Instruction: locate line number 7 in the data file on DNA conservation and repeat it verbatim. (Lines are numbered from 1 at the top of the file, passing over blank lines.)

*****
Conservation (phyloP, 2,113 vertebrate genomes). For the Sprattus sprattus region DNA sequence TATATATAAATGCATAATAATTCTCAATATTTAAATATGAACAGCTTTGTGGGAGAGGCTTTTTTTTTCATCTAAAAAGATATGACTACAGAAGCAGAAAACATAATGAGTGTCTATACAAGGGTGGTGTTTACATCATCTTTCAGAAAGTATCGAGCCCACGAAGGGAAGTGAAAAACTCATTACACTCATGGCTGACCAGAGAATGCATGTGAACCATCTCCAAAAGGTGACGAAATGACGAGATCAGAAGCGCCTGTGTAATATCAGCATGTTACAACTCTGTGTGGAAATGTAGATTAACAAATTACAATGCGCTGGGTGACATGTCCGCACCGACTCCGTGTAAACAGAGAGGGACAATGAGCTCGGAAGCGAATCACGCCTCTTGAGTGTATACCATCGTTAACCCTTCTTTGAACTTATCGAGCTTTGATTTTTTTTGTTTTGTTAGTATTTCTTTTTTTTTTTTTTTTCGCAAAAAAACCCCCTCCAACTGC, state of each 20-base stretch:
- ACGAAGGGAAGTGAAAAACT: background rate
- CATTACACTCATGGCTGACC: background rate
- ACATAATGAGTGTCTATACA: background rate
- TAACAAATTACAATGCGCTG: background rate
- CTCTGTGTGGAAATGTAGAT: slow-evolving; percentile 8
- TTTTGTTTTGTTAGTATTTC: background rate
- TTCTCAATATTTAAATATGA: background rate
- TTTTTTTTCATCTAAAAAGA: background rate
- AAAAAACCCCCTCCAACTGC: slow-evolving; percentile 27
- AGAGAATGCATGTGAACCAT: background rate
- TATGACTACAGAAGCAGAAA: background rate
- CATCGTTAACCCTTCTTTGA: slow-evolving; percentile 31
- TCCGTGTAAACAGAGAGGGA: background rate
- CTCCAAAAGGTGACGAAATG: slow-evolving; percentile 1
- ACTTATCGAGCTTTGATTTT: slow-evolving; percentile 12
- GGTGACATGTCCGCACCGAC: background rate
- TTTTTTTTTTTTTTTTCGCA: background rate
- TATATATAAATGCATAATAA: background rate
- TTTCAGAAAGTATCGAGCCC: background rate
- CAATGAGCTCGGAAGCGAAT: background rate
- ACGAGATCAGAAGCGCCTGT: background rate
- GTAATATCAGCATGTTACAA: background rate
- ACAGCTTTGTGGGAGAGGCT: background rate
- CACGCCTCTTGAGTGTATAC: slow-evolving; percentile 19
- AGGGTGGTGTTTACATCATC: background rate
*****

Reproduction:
- TTTTGTTTTGTTAGTATTTC: background rate